Saul Alinsky

Does David Cameron know that one of the inspirations for his “Big Society” was a Marxist who wanted to overthrow Western society?

Obama Overrated Philosophy UK Politics US Politics Westminster

When David Cameron announced in his Big Society speech last spring that he intended to create a “neighbourhood army” of 5,000 full-time, professional community organisers, most people probably imagined that he was talking about mobilising the kind of worthy folk who habitually volunteer for good deeds.

He spoke glowingly of training such organisers with the skills needed to identify local community leaders, help people start their own neighbourhood groups and assist communities to tackle their problems.

What could possibly be wrong with that? Well, to those with tuned-in antennae the word “army” was one clue that something was very wrong with it. For what Cameron almost certainly didn’t realise was that the inspirational leader he credited with creating the concept of the community organiser, Saul Alinsky, was a man who did believe in the creation of an army — a revolutionary army, no less, to overthrow Western society. And the community organiser was its designated recruiting-sergeant. 

It’s a fair bet that hardly anyone in Britain has heard of Alinsky, a radical Marxist Chicago activist who died in 1972. A master of infiltration, Alinsky wooed Chicago mobsters and Wall Street financiers alike. Successive Democratic politicians fell under his spell — including one Barack Obama, who worked as an Alinskyite community organiser before entering politics. 

Mesmerised by Obama’s stunning political trajectory and hoping that some of the glitter of America’s First Community Organiser would settle upon the Big Society idea, Cameron was only too keen to extol Alinsky as his own inspiration. 

Astonishing as this may seem, Britain’s new Conservative Prime Minister thus effectively declared himself a follower of a left-wing radical who set out to undermine Western society through subterfuge.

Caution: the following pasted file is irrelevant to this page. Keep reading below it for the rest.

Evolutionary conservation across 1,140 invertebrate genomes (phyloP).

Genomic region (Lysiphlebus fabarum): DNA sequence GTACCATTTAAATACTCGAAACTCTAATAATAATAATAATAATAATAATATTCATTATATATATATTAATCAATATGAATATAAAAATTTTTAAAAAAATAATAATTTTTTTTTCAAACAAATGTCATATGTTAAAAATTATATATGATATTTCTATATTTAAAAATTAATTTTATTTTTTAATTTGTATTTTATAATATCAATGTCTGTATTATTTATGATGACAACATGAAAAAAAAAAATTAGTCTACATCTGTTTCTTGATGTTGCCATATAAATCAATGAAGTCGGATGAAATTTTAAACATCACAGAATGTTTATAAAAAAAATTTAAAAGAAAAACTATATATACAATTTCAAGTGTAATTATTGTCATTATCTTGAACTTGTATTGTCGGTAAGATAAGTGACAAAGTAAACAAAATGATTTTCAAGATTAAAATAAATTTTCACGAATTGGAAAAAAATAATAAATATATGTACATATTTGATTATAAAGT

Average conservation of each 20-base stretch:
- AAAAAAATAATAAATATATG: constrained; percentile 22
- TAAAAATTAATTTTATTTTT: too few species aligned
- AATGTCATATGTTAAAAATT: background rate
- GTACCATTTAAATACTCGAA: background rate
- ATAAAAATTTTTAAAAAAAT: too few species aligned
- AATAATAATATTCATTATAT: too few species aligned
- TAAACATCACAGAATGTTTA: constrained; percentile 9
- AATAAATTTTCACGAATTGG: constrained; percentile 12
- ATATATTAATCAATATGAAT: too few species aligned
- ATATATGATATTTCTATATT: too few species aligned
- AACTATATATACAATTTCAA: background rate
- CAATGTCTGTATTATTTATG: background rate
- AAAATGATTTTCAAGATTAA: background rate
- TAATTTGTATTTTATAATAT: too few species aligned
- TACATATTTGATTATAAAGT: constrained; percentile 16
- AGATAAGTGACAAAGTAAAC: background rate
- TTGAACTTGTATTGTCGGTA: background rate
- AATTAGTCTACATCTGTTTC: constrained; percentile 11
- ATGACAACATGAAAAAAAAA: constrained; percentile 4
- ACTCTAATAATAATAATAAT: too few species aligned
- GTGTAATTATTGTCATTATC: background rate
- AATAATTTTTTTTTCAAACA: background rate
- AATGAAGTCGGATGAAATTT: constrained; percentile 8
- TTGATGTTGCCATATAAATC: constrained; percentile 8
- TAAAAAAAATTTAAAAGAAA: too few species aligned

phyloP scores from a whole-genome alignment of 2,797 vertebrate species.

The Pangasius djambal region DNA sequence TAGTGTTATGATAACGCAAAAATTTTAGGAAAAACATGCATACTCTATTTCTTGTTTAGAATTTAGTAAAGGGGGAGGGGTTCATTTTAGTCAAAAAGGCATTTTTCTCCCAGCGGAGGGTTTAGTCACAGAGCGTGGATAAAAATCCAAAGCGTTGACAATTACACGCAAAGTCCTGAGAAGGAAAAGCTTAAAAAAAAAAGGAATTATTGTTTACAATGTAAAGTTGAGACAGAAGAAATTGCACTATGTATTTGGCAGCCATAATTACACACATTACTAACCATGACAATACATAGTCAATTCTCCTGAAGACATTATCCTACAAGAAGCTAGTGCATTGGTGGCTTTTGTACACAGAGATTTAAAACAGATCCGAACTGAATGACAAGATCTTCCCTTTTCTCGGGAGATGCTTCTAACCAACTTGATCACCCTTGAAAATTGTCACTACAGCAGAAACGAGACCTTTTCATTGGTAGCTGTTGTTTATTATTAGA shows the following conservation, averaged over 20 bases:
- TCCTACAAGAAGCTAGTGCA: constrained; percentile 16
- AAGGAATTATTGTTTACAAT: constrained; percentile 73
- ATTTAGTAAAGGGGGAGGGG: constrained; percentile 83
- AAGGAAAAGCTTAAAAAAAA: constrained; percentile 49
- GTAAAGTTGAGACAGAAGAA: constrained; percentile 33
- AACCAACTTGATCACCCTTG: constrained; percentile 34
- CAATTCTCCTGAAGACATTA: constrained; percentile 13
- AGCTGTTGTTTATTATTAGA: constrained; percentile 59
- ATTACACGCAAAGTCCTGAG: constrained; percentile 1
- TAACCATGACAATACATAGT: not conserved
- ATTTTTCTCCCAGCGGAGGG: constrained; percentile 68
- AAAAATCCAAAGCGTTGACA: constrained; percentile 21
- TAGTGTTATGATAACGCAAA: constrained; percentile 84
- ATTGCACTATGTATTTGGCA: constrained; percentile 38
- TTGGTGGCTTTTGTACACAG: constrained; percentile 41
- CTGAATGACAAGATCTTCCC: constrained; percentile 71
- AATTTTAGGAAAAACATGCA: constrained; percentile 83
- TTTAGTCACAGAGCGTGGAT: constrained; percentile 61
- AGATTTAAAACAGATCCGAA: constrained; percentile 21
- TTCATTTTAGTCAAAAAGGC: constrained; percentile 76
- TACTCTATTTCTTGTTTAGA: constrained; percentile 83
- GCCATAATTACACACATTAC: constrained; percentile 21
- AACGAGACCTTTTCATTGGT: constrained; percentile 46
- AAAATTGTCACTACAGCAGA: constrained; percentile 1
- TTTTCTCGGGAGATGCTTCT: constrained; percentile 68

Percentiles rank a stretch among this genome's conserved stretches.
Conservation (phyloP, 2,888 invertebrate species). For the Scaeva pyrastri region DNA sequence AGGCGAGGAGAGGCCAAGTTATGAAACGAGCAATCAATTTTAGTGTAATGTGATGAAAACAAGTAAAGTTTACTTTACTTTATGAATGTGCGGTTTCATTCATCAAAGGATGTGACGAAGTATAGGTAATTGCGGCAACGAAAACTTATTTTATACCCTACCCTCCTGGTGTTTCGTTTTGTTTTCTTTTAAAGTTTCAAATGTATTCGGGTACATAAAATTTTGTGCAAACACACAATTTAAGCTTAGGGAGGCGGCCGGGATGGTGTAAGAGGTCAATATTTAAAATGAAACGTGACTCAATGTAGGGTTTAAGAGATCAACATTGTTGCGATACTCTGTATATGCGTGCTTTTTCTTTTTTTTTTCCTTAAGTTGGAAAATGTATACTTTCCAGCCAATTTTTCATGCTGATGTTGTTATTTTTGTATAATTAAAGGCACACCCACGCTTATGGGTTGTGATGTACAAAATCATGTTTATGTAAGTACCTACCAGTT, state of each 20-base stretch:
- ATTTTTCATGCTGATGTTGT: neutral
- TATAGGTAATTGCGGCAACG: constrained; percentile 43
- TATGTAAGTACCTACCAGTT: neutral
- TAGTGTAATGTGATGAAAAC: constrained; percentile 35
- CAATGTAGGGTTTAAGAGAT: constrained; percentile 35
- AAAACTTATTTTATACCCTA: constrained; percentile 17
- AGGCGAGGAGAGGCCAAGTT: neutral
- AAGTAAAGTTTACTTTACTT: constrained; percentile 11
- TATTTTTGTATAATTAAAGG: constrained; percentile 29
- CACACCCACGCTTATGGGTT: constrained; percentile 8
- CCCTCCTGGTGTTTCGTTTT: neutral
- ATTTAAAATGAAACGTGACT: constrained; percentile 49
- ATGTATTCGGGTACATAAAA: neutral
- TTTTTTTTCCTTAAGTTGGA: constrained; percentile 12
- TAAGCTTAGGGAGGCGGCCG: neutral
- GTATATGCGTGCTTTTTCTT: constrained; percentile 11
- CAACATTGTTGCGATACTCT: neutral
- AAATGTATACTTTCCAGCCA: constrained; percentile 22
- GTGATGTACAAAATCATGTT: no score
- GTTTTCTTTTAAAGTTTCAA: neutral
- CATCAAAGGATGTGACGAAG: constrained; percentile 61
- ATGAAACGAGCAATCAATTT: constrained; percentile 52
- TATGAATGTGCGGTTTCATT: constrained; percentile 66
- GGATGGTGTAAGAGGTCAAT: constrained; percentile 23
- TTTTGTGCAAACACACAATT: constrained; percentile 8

For Alinsky was a “transformational Marxist” in the mould of Antonio Gramsci. He promoted the strategy of a “long march through the institutions” by capturing the culture and turning it inside out as the most effective means of starting the revolution. 

His creed was set out in Rules for Radicals, which he dedicated to Lucifer, whom he called the “first radical”. For Alinsky, “change” was his mantra. Sound familiar? It was the slogan repeated incessantly by both Cameron and Obama. But what Alinsky meant was a Marxist revolution achieved by slow, incremental, Machiavellian means. 

This had to be done through systematic deception, winning the trust of the naively idealistic middle-class by using the language of morality to conceal an agenda designed to destroy it. And the way to do this, he said, was through “people’s organisations” set up by community organisers.

These would mobilise direct action by the oppressed masses against their capitalist oppressors. They would be staffed by those with axes to grind against society’s perceived injustices. And the trained community organisers would help them set their agendas.

For Alinsky, the organiser was of supreme importance as the master manipulator. His role was to “first rub raw the resentments of the people; fan the latent hostilities to the point of overt expression”. The organiser needed to “agitate to the point of conflict” and “to manoeuvre and bait the establishment so that it will publicly attack him as a ‘dangerous enemy'”. The word “enemy” would be sufficient to put the organiser on the people’s side, by convincing them that his commitment to them was opening himself up to condemnation and derision.

Using local people thus was also crucial for concealing the strategy’s true character by giving these “people’s organisations” credibility. It was modelled upon the old Communist Party trick of creating apparently mainstream front organisations that were actually puppets of the party.

In similar vein, Alinsky condemned the New Left for alienating the general public, saying that the revolution had to be carried out stealthily by cultivating an image of pragmatism in order not to frighten the horses. 

The strategy has worked so well that an Alinskyite radical now sits in the White House. When Obama was elected, Alinsky’s son David wrote to the Boston Globe, crowing about this apotheosis of his father’s influence. 

He wrote of Obama’s campaign: “All the elements were present: the individual stories told by real people of their situation and hardships, the packed-to-the rafters crowd, the crowd’s chanting of key phrases and names, the action on the spot of texting and phoning to show instant support and commitment to jump into the political battle, the rallying selections of music, the setting of the agenda by the power people.

“Obama’s training…by the great community organisers is showing its effectiveness. It is an amazingly powerful format, and the method of my late father always works to get the message out and get the supporters on board. When executed meticulously and thoughtfully, it is a powerful strategy for initiating change and making it really happen.”

But the British Tories don’t even understand what they have so witlessly endorsed.